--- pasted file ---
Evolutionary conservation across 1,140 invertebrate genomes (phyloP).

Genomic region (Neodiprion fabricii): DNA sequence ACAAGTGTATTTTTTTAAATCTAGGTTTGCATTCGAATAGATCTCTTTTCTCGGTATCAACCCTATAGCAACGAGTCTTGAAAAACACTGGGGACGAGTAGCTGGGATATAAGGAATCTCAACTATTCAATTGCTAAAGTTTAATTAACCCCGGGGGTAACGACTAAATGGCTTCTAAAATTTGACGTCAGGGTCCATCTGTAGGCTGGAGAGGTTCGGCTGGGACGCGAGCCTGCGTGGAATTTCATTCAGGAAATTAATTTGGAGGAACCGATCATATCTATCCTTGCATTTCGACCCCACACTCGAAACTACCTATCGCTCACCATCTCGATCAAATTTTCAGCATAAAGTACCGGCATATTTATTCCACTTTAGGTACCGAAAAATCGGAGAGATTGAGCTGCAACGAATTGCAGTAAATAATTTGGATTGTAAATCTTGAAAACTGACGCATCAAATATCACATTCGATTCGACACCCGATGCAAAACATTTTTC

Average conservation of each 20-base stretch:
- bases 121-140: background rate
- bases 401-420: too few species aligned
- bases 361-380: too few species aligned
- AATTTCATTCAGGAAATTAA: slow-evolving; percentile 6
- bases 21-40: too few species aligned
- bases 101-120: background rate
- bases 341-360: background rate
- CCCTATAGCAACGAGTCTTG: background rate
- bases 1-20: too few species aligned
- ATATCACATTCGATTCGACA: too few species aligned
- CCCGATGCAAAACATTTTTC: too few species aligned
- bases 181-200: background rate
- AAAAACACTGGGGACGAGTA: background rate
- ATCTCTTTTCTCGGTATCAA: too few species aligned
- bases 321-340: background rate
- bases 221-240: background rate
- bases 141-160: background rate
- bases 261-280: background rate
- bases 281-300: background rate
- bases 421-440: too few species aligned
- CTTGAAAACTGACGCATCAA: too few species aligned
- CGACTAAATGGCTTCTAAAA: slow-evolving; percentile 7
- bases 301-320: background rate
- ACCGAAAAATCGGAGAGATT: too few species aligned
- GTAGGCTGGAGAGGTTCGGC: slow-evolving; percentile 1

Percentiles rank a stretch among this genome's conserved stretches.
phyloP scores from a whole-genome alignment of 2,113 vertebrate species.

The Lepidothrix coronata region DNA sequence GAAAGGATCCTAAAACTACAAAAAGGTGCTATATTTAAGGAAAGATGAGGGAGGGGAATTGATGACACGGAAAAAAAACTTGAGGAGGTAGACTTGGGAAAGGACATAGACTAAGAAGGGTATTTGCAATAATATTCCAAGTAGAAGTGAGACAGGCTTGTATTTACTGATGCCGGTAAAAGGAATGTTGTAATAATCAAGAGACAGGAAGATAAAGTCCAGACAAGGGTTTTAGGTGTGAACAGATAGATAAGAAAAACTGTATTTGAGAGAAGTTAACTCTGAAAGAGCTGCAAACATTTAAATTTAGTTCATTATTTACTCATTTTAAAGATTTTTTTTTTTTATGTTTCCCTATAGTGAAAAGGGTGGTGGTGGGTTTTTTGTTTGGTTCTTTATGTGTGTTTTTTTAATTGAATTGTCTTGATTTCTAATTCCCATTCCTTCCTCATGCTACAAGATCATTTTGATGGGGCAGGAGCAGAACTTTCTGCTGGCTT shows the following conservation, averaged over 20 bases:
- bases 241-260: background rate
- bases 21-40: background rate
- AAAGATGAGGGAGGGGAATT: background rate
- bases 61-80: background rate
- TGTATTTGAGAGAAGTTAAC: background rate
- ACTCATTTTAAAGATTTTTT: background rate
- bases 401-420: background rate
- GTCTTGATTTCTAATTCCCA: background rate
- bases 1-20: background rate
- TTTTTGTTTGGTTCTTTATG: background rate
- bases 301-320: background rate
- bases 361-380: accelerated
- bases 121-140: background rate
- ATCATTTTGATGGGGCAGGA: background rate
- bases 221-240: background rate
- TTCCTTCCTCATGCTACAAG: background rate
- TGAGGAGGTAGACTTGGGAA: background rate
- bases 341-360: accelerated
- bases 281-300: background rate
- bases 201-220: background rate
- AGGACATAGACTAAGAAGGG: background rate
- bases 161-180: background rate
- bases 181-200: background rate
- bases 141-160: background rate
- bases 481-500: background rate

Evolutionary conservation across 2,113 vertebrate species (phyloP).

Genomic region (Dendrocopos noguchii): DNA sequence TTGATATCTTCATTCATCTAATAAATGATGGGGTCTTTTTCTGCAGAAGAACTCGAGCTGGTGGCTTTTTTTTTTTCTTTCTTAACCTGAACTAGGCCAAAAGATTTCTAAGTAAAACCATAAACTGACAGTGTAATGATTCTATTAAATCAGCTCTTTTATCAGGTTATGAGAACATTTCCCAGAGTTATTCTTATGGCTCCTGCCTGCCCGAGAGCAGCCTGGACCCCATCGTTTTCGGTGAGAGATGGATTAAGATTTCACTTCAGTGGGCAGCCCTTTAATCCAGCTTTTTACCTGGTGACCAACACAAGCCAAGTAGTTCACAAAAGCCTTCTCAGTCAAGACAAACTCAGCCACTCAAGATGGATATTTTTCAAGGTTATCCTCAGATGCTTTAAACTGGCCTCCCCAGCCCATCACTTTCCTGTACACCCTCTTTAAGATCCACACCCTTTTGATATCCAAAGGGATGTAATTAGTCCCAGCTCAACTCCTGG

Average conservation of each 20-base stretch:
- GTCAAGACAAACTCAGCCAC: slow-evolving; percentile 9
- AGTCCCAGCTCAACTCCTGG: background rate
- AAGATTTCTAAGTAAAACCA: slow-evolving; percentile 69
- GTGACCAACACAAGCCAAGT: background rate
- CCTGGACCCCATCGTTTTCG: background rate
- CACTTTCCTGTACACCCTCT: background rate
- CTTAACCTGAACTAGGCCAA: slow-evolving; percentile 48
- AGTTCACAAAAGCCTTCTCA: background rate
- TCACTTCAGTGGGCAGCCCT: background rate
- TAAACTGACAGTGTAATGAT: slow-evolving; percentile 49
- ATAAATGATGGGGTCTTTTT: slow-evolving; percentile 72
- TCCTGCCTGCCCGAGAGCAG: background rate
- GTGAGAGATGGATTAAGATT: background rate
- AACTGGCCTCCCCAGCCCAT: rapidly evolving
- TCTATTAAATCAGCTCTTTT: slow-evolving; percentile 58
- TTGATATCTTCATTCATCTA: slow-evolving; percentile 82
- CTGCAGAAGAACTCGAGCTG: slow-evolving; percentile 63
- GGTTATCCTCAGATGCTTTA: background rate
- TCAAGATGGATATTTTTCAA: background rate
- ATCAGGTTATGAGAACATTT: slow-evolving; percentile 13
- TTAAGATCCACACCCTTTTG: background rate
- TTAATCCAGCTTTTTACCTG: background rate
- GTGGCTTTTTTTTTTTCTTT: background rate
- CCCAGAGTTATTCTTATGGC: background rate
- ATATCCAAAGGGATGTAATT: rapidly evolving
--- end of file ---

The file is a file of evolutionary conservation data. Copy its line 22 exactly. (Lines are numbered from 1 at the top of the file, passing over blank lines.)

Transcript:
- bases 281-300: background rate